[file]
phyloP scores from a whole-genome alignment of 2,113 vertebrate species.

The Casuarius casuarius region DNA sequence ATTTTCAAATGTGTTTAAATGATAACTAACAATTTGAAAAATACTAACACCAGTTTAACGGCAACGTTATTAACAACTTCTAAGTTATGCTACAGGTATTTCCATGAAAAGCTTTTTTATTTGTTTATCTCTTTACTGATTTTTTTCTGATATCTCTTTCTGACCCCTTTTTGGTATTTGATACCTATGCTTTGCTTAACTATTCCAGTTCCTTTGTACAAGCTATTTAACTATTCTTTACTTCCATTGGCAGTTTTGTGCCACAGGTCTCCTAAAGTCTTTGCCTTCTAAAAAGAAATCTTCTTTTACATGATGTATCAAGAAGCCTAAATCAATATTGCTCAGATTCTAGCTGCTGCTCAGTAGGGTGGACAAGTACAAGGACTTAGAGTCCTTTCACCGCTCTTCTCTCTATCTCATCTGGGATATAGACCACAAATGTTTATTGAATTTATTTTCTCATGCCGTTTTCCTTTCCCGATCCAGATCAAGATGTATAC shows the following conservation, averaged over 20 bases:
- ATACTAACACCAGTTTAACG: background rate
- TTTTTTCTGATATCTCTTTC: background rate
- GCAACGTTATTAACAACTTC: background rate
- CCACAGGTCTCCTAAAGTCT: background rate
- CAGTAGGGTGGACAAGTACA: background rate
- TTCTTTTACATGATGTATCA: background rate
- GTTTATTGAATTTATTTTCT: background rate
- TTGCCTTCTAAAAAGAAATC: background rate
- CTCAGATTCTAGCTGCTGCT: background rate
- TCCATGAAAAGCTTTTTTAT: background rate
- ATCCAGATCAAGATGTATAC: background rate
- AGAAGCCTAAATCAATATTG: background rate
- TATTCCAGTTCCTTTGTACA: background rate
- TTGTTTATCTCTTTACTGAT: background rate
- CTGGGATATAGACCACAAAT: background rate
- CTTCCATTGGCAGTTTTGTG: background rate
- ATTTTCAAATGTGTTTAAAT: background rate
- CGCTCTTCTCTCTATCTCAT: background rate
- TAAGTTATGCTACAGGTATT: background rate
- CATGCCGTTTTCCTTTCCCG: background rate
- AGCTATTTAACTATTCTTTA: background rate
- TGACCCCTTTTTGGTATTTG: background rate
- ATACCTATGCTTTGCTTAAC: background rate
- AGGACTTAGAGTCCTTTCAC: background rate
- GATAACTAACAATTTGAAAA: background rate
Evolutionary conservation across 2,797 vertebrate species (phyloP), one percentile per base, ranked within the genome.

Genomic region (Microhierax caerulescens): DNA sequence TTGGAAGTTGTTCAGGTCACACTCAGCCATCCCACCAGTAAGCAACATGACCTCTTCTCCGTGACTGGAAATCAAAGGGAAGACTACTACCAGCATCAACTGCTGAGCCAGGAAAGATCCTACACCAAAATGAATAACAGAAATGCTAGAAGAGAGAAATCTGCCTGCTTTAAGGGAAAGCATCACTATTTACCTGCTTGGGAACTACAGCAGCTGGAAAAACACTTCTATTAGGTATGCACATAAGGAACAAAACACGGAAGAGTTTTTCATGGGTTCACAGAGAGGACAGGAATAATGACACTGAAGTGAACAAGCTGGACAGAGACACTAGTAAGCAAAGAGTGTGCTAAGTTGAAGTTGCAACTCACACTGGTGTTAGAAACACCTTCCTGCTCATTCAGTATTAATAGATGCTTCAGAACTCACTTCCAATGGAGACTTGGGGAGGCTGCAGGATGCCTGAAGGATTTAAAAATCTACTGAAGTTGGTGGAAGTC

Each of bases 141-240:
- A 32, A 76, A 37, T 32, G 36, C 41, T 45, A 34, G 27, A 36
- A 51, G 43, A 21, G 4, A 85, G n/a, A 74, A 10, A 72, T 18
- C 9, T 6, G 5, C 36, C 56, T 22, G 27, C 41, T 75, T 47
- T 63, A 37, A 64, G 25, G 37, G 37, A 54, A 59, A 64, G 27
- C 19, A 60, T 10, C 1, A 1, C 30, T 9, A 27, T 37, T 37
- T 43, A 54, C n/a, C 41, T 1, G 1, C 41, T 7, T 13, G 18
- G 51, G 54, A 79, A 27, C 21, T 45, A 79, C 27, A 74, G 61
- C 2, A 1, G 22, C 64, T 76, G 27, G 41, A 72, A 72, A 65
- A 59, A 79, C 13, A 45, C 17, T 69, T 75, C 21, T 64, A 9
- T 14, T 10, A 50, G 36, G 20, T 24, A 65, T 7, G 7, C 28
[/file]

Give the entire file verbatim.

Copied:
phyloP scores from a whole-genome alignment of 2,113 vertebrate species.

The Casuarius casuarius region DNA sequence ATTTTCAAATGTGTTTAAATGATAACTAACAATTTGAAAAATACTAACACCAGTTTAACGGCAACGTTATTAACAACTTCTAAGTTATGCTACAGGTATTTCCATGAAAAGCTTTTTTATTTGTTTATCTCTTTACTGATTTTTTTCTGATATCTCTTTCTGACCCCTTTTTGGTATTTGATACCTATGCTTTGCTTAACTATTCCAGTTCCTTTGTACAAGCTATTTAACTATTCTTTACTTCCATTGGCAGTTTTGTGCCACAGGTCTCCTAAAGTCTTTGCCTTCTAAAAAGAAATCTTCTTTTACATGATGTATCAAGAAGCCTAAATCAATATTGCTCAGATTCTAGCTGCTGCTCAGTAGGGTGGACAAGTACAAGGACTTAGAGTCCTTTCACCGCTCTTCTCTCTATCTCATCTGGGATATAGACCACAAATGTTTATTGAATTTATTTTCTCATGCCGTTTTCCTTTCCCGATCCAGATCAAGATGTATAC shows the following conservation, averaged over 20 bases:
- ATACTAACACCAGTTTAACG: background rate
- TTTTTTCTGATATCTCTTTC: background rate
- GCAACGTTATTAACAACTTC: background rate
- CCACAGGTCTCCTAAAGTCT: background rate
- CAGTAGGGTGGACAAGTACA: background rate
- TTCTTTTACATGATGTATCA: background rate
- GTTTATTGAATTTATTTTCT: background rate
- TTGCCTTCTAAAAAGAAATC: background rate
- CTCAGATTCTAGCTGCTGCT: background rate
- TCCATGAAAAGCTTTTTTAT: background rate
- ATCCAGATCAAGATGTATAC: background rate
- AGAAGCCTAAATCAATATTG: background rate
- TATTCCAGTTCCTTTGTACA: background rate
- TTGTTTATCTCTTTACTGAT: background rate
- CTGGGATATAGACCACAAAT: background rate
- CTTCCATTGGCAGTTTTGTG: background rate
- ATTTTCAAATGTGTTTAAAT: background rate
- CGCTCTTCTCTCTATCTCAT: background rate
- TAAGTTATGCTACAGGTATT: background rate
- CATGCCGTTTTCCTTTCCCG: background rate
- AGCTATTTAACTATTCTTTA: background rate
- TGACCCCTTTTTGGTATTTG: background rate
- ATACCTATGCTTTGCTTAAC: background rate
- AGGACTTAGAGTCCTTTCAC: background rate
- GATAACTAACAATTTGAAAA: background rate
Evolutionary conservation across 2,797 vertebrate species (phyloP), one percentile per base, ranked within the genome.

Genomic region (Microhierax caerulescens): DNA sequence TTGGAAGTTGTTCAGGTCACACTCAGCCATCCCACCAGTAAGCAACATGACCTCTTCTCCGTGACTGGAAATCAAAGGGAAGACTACTACCAGCATCAACTGCTGAGCCAGGAAAGATCCTACACCAAAATGAATAACAGAAATGCTAGAAGAGAGAAATCTGCCTGCTTTAAGGGAAAGCATCACTATTTACCTGCTTGGGAACTACAGCAGCTGGAAAAACACTTCTATTAGGTATGCACATAAGGAACAAAACACGGAAGAGTTTTTCATGGGTTCACAGAGAGGACAGGAATAATGACACTGAAGTGAACAAGCTGGACAGAGACACTAGTAAGCAAAGAGTGTGCTAAGTTGAAGTTGCAACTCACACTGGTGTTAGAAACACCTTCCTGCTCATTCAGTATTAATAGATGCTTCAGAACTCACTTCCAATGGAGACTTGGGGAGGCTGCAGGATGCCTGAAGGATTTAAAAATCTACTGAAGTTGGTGGAAGTC

Each of bases 141-240:
- A 32, A 76, A 37, T 32, G 36, C 41, T 45, A 34, G 27, A 36
- A 51, G 43, A 21, G 4, A 85, G n/a, A 74, A 10, A 72, T 18
- C 9, T 6, G 5, C 36, C 56, T 22, G 27, C 41, T 75, T 47
- T 63, A 37, A 64, G 25, G 37, G 37, A 54, A 59, A 64, G 27
- C 19, A 60, T 10, C 1, A 1, C 30, T 9, A 27, T 37, T 37
- T 43, A 54, C n/a, C 41, T 1, G 1, C 41, T 7, T 13, G 18
- G 51, G 54, A 79, A 27, C 21, T 45, A 79, C 27, A 74, G 61
- C 2, A 1, G 22, C 64, T 76, G 27, G 41, A 72, A 72, A 65
- A 59, A 79, C 13, A 45, C 17, T 69, T 75, C 21, T 64, A 9
- T 14, T 10, A 50, G 36, G 20, T 24, A 65, T 7, G 7, C 28